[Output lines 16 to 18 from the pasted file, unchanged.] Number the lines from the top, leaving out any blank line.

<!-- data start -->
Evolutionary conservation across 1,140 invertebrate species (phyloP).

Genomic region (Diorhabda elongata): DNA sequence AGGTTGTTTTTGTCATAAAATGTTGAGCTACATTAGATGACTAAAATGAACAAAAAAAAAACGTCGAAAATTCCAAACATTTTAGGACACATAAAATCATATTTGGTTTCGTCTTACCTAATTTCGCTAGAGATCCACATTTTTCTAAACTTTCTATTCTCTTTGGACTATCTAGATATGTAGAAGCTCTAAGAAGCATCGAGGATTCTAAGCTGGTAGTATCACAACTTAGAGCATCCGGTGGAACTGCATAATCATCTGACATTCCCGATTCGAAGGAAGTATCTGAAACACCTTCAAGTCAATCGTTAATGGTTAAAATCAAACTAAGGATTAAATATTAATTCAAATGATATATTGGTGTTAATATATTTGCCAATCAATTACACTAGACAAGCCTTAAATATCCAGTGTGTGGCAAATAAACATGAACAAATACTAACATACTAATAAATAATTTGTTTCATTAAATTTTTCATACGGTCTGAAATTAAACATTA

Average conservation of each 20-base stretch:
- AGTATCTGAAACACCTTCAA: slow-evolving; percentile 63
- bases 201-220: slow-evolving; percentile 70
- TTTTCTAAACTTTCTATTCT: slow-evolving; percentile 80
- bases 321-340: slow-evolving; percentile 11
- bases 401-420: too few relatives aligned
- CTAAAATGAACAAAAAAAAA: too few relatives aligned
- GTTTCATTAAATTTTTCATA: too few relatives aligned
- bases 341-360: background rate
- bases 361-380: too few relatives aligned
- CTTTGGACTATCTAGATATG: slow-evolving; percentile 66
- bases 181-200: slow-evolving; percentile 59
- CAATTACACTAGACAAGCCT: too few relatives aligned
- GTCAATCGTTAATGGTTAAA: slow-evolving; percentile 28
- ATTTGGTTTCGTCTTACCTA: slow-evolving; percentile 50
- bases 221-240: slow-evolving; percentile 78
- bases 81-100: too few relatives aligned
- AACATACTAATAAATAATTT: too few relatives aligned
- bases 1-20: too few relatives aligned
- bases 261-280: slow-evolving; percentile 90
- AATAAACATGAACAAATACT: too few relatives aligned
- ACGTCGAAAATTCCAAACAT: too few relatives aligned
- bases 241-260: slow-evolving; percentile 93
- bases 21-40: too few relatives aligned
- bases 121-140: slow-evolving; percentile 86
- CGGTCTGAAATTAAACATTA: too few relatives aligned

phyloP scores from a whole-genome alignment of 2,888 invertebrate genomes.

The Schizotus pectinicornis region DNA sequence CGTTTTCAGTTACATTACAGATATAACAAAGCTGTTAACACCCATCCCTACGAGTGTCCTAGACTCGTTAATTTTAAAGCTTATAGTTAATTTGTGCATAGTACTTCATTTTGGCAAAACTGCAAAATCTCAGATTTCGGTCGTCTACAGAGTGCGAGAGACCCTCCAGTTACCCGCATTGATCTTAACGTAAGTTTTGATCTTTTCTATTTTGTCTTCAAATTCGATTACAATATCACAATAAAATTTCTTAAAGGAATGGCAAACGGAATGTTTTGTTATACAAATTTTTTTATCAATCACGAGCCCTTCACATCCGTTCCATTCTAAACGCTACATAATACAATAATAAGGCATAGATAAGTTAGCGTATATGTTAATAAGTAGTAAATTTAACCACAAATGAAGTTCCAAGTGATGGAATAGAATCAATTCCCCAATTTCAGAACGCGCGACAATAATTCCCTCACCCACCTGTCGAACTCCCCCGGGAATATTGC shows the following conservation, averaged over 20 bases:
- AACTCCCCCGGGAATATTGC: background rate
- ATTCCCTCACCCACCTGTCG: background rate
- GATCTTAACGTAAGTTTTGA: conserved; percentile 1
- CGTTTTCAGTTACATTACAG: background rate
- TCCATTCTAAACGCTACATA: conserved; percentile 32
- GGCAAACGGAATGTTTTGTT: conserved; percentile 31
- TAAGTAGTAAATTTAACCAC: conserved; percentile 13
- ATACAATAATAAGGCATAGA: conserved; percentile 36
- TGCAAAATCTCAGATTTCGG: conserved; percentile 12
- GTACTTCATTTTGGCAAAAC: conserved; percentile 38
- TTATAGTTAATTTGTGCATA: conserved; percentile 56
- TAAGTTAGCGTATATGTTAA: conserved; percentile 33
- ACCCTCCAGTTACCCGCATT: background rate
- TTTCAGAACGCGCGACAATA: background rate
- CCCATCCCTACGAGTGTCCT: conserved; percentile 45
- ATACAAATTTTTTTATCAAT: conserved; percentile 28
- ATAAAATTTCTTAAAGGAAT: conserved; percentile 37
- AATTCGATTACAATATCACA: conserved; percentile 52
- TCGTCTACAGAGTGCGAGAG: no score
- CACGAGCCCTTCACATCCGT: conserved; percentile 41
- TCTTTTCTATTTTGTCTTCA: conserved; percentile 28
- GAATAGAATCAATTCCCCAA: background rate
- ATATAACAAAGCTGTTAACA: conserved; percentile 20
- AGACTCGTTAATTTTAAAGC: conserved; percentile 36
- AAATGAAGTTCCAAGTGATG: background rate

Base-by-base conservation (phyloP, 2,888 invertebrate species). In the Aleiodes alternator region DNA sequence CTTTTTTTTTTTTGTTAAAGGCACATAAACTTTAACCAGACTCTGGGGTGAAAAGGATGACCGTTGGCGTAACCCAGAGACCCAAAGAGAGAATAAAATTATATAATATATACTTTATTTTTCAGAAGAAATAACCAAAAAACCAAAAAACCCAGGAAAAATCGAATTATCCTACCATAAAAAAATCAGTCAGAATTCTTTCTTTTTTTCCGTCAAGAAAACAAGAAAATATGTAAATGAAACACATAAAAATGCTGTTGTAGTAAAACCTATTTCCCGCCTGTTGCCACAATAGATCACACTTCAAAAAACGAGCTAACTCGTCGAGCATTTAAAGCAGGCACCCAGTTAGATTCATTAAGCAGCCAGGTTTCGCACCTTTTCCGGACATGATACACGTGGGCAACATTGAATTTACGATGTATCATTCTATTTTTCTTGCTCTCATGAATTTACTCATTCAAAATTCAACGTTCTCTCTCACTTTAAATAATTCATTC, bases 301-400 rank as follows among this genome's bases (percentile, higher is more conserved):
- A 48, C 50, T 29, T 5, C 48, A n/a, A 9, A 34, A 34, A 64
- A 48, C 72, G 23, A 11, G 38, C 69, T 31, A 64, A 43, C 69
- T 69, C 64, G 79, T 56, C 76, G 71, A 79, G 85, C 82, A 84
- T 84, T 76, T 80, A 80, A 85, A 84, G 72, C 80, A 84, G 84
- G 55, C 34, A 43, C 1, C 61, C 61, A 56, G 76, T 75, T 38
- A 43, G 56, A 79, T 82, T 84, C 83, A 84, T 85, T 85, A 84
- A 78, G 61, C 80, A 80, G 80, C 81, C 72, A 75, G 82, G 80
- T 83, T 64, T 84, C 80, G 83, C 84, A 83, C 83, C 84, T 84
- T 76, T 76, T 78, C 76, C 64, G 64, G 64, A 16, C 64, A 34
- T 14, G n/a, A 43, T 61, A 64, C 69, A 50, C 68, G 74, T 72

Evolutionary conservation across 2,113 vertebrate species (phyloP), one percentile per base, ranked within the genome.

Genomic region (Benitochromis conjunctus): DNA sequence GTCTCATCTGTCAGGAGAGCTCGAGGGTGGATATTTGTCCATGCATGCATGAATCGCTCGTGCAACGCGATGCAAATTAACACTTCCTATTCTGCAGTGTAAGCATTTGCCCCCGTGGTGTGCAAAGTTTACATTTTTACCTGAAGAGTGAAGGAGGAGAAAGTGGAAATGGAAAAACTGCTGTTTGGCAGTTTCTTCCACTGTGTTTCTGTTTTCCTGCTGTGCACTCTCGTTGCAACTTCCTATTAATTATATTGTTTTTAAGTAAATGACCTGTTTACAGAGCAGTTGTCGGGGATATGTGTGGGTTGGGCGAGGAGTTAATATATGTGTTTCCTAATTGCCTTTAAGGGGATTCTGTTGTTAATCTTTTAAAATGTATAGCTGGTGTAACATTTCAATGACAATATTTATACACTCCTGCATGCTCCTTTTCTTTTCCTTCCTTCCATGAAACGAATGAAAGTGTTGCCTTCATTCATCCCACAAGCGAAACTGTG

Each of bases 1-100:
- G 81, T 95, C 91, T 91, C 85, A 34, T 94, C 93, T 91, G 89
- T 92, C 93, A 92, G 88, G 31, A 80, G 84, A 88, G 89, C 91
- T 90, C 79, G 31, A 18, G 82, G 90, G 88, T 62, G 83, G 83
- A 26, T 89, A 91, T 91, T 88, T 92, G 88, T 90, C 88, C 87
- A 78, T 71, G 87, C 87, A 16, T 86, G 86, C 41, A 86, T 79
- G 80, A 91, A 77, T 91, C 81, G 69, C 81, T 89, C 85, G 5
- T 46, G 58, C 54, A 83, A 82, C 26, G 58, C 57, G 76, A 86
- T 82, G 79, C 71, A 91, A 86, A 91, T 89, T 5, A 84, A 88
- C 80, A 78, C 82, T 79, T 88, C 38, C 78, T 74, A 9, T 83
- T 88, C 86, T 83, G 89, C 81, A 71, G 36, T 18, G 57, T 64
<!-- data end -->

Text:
- GTCAATCGTTAATGGTTAAA: slow-evolving; percentile 28
- ATTTGGTTTCGTCTTACCTA: slow-evolving; percentile 50
- bases 221-240: slow-evolving; percentile 78